When the definitive history of the Reagan administration is written, assign David A. Stockman a major role. It appears more and more that Stockman, through his celebrated confessions to William Greider, has tagged the administration with a label that seems likely to endure.

Stockman's use of the expression "trickle down" to describe the president's so-called supply-side economic program has stuck. The phrase, in political/economic use decades before Stockman repopularized it, now crops up in conversations almost everywhere. And now it appears so deeply associated with the Reagan approach that people use it without apparent recognition of its source. History will have to remedy that lack of credit.

"Trickle down" is mentioned by all sorts of citizens in their casual comments. It forms the stuff of jokes, of commentary about events, of a way to describe what is happening. However it's employed, the phrase carries a barbed political message. It evokes an unflattering class connotation of rich vs. poor. That, too, more and more is associated with the Reagan presidency.

Examples, gathered here in St. Joe:

Morning, on a farm some 10 miles outside town: "One of Reagan's big mistakes was his tax cut," the farmer says. "He had to favor the rich. He's a little bit wrong in his thinking you can trickle down. It's not going to happen that way."

Afternoon, lunch in the graceful old Buchanan County Courthouse: "That trickle down's not getting down to me," a county employe says with some anger.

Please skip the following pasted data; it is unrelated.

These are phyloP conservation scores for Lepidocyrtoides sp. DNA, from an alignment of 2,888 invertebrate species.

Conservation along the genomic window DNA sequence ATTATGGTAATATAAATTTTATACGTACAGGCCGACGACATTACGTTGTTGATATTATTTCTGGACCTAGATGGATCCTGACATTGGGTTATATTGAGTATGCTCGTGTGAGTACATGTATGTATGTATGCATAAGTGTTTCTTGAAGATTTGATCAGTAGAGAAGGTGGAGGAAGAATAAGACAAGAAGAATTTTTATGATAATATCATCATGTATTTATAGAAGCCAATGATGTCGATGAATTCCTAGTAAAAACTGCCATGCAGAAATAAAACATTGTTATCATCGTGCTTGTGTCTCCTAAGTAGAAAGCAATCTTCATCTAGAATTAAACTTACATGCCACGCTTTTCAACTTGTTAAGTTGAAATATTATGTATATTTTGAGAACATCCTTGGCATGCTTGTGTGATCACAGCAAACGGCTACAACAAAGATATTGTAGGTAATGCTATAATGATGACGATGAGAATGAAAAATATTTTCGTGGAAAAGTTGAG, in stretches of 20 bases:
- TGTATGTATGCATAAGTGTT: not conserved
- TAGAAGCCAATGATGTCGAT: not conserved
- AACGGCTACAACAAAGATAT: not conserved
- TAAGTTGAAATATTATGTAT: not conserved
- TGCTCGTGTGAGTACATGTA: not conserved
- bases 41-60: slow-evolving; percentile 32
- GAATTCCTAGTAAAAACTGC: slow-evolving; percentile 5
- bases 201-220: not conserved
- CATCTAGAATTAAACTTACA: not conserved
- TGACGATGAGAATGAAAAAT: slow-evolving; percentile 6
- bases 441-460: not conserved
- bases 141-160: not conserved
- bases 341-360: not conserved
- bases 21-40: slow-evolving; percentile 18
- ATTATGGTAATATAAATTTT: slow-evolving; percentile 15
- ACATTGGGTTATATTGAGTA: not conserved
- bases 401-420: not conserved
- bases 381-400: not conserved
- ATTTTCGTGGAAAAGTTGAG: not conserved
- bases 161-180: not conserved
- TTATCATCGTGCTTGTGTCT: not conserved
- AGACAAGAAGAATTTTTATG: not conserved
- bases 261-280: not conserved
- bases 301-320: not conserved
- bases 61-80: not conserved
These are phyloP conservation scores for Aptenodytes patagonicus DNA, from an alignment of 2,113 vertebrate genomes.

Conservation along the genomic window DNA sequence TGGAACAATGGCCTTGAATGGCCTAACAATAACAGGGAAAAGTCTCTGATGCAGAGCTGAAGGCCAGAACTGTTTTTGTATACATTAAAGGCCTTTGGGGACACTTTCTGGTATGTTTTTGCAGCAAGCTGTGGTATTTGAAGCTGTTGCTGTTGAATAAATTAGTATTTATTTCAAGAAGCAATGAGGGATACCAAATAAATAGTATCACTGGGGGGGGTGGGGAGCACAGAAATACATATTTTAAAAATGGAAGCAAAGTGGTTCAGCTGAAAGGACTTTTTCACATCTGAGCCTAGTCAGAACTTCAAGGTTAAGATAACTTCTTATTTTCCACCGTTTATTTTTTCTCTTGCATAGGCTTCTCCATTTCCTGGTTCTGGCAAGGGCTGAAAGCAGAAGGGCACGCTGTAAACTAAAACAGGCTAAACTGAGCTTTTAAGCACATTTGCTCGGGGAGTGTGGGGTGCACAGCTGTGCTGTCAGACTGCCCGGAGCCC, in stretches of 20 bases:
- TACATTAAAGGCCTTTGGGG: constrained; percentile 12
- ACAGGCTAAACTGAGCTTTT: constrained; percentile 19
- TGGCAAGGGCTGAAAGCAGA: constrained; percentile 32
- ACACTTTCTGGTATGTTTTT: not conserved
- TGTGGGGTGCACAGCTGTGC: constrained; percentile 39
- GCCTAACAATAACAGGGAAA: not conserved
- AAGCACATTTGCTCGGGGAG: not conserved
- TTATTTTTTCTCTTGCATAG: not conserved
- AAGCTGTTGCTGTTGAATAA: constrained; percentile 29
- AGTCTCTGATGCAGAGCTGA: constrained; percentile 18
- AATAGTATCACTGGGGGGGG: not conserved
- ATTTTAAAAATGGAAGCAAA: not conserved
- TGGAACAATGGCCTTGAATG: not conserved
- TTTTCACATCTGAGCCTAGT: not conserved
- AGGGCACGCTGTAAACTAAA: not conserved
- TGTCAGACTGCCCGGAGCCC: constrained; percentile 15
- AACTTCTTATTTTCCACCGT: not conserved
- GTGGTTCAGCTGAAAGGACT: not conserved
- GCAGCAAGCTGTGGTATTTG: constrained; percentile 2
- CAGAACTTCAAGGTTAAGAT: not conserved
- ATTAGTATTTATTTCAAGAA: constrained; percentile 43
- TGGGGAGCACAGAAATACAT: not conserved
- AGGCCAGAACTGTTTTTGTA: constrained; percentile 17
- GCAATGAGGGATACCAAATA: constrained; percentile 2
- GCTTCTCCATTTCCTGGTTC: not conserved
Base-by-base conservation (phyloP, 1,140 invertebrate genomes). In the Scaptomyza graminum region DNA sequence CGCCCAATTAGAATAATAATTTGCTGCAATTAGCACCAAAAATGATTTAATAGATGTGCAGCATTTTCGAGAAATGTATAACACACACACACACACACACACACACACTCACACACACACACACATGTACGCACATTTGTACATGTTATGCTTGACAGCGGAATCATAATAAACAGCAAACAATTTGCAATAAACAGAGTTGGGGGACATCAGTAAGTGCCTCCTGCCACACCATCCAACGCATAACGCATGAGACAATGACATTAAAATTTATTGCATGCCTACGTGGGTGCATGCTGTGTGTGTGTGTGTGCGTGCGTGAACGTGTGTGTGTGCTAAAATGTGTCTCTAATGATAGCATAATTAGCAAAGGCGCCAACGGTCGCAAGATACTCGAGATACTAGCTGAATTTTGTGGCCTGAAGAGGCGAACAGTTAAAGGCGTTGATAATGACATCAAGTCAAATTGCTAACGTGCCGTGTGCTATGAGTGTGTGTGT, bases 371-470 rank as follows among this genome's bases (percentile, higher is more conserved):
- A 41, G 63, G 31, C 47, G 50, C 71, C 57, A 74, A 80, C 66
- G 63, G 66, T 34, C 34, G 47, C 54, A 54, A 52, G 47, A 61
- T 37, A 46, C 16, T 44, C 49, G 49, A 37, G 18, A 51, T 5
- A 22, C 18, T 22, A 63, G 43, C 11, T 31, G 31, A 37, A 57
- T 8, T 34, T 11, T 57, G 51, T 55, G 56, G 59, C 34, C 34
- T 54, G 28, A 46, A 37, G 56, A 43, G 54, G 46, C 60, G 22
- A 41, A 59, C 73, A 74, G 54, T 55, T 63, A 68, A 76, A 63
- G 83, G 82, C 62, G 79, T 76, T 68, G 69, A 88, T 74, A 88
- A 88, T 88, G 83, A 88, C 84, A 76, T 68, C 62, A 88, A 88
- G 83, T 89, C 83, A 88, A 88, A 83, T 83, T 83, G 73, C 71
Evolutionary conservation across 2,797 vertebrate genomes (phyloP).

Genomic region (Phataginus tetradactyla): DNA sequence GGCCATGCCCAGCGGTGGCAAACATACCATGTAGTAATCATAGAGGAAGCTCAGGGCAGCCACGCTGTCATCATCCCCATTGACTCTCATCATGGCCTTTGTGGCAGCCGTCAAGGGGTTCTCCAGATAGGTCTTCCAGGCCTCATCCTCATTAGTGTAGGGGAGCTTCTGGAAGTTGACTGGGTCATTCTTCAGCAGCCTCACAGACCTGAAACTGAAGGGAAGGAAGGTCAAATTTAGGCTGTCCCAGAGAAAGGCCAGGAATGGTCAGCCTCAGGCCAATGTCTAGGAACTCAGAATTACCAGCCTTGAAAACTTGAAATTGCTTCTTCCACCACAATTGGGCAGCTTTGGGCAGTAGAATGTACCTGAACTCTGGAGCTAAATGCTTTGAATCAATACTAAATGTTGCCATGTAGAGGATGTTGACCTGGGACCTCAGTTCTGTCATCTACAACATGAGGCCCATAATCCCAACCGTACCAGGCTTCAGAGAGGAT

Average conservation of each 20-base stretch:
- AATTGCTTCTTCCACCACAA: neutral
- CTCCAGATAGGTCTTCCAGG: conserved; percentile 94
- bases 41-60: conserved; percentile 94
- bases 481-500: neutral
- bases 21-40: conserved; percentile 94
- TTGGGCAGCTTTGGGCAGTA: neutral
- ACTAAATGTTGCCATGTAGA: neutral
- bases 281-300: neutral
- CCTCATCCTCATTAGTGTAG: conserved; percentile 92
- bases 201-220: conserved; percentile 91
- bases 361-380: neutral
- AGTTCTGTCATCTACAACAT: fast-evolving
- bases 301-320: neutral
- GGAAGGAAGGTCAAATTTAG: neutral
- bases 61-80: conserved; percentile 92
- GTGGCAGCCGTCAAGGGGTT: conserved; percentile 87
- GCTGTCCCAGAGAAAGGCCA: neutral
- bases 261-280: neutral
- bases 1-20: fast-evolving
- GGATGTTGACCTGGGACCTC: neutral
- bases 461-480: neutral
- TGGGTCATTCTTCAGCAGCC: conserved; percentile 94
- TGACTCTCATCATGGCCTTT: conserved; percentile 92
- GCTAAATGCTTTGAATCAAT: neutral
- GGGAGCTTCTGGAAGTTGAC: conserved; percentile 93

Evening, over drinks in a lawyer's home: "Did you hear that Mark Russell joke, the one he told in Buffalo?" his wife says. " 'Now we have the trickle-down theory. Give David Rockefeller a lot of money and it will trickle down to Laurence.' "

What follows here is offered as primary source material from the American Midwest for a chapter in that forthcoming historical volume, "Ronald Reagan and the Trickle-Down Years."

Gathered in the room were leaders of the St. Joseph homebuilding industry. Recent years had been good to them. They all had prospered. Now their business has been devastated.

Tom Woods, for instance, has had to lay off 60 percent of his workforce. "We've had builders lose their own homes on foreclosures," he says. "I don't know what the rates are, but I'm sure foreclosures are at an all-time high. I'm the leading supplier of lumber and building materials to the homebuilding industry here, 100 percent to the homebuilder. I don't do any retail business whatsoever. As you can see from my figures there I'm not sending near the money back to Washington that I did in the past."

He handed over a sheet of paper containing his business data for the three-year period from May, 1979, to the end of last month. His sales are off 73 percent. The amount of wages paid has dropped 55 percent. Sales tax revenues he's paid to the state of Missouri are off 85 percent. The amount of federal income taxes he has withheld has dropped 63 percent.

They all had similar stories to tell.

Jim Summers, Summers Realtors, a broker:

"The situation has reached the point where I think we have no in-town buying at all going on at this point. The statistics will show that we're off about 60 percent in the total dollar sale."

David Eldridge, who builds upper-bracket homes ranging up to $200,000: "In the last three years my production has gone from roughly 15 houses a year to drop down to about five and then to one. This year it's zero."